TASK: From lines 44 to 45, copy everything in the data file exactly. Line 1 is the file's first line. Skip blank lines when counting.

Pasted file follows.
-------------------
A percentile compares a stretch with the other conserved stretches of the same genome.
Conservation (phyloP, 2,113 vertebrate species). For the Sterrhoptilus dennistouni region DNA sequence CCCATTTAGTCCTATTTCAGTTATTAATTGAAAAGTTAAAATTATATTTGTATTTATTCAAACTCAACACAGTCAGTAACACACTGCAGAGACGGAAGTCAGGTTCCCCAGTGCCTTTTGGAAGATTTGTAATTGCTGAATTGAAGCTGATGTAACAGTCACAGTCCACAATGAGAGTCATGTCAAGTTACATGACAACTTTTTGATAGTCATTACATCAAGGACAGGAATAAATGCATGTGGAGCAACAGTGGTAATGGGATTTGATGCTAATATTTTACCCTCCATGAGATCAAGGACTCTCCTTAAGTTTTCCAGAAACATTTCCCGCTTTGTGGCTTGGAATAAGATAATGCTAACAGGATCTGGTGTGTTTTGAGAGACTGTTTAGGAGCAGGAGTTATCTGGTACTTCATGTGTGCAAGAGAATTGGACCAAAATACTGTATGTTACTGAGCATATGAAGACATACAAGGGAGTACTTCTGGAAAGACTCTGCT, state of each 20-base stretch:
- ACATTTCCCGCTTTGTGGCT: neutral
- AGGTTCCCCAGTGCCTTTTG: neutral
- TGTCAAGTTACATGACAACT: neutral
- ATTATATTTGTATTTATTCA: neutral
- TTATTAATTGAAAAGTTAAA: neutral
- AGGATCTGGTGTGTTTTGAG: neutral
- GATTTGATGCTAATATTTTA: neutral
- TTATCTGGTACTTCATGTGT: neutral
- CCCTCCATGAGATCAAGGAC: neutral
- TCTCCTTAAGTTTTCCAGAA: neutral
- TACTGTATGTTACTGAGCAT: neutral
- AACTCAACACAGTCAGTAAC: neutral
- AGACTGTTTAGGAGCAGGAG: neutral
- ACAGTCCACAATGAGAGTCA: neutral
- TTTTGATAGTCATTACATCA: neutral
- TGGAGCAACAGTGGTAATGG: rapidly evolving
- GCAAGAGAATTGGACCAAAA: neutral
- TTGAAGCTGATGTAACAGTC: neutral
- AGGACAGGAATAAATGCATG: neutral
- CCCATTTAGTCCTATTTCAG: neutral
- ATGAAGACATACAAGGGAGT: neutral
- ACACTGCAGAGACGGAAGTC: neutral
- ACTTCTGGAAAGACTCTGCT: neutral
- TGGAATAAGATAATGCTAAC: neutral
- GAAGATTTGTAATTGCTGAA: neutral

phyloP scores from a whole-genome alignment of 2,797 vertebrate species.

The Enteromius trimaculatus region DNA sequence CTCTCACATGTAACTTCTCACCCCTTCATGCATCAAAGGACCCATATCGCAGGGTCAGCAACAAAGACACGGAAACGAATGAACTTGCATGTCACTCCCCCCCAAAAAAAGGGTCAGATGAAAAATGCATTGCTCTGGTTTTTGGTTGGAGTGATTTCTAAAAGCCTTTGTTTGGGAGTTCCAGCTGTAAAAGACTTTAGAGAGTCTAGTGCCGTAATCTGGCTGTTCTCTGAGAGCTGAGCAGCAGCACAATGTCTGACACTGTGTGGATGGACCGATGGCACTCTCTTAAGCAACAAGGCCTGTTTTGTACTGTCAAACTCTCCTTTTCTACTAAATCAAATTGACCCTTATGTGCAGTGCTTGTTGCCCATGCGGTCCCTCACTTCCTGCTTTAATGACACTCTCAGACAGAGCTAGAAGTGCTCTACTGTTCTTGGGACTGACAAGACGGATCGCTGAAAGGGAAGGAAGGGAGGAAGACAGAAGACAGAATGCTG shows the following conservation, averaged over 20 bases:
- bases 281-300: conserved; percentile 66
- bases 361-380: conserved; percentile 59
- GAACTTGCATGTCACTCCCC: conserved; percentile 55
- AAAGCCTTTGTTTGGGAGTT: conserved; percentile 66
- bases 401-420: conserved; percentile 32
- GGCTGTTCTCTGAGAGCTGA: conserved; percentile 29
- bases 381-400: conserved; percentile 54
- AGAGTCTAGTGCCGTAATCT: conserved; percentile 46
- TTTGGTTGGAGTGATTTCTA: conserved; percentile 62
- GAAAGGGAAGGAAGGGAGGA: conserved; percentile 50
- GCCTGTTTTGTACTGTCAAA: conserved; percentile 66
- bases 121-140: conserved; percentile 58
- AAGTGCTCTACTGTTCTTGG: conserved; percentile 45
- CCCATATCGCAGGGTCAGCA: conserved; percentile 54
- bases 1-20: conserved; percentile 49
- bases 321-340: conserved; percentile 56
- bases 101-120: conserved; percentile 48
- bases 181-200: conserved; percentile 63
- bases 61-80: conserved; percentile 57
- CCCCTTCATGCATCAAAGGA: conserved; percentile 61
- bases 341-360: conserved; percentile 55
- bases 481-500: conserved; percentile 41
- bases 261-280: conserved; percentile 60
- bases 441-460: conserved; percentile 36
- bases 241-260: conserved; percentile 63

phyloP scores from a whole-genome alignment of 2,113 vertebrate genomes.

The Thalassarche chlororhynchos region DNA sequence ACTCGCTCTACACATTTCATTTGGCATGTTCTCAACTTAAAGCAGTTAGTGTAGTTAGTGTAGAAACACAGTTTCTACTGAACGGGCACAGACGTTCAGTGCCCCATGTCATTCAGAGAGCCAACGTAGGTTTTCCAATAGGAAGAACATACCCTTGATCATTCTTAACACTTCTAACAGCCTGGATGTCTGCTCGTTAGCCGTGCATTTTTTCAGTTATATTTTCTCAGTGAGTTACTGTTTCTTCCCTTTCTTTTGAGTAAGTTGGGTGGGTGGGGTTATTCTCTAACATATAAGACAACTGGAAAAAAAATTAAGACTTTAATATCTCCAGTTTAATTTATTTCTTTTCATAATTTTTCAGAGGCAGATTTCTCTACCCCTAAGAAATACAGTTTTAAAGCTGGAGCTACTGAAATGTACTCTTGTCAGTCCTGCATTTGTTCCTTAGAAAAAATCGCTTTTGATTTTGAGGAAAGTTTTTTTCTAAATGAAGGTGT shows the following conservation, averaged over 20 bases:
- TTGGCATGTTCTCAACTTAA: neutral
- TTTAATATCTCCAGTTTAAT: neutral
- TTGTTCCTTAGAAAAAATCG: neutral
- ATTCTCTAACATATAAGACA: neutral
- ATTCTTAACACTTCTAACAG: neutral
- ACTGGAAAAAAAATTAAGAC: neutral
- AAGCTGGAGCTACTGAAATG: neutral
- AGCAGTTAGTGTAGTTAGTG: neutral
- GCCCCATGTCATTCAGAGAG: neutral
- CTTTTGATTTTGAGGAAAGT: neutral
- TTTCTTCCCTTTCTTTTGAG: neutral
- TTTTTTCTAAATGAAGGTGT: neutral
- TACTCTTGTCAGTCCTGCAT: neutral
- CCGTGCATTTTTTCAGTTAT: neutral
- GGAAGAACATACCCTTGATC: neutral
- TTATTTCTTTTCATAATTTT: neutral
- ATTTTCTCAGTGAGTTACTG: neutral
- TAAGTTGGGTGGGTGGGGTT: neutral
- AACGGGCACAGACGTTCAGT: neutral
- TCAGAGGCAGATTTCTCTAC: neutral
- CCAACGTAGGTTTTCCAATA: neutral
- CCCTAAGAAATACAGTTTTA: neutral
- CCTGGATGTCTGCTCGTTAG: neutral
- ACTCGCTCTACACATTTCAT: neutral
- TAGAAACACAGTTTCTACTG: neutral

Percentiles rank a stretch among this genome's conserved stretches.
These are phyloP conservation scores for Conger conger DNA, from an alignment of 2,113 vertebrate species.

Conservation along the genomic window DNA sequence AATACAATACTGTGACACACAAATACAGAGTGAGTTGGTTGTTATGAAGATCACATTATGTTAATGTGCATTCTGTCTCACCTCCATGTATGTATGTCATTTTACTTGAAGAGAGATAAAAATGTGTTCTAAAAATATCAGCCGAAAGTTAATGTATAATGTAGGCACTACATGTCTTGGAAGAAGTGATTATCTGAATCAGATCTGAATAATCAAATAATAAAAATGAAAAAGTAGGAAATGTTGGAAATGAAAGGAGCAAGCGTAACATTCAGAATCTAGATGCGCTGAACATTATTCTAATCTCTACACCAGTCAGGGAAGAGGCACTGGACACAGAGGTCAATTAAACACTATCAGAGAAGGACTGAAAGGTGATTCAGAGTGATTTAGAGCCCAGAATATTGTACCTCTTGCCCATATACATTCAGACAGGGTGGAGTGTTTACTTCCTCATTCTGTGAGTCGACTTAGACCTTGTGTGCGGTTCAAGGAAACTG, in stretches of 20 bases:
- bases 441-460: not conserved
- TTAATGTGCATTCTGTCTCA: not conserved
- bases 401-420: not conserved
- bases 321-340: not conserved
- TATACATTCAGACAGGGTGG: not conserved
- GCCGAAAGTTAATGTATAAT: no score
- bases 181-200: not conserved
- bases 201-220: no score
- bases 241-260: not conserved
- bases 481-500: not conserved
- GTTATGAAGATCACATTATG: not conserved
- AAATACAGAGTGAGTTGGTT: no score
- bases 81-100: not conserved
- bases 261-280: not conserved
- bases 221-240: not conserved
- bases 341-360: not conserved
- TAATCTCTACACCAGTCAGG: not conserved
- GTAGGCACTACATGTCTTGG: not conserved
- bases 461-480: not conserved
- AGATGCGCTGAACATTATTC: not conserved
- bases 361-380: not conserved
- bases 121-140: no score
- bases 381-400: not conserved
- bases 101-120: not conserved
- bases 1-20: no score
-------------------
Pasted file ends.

- bases 1-20: conserved; percentile 49
- bases 321-340: conserved; percentile 56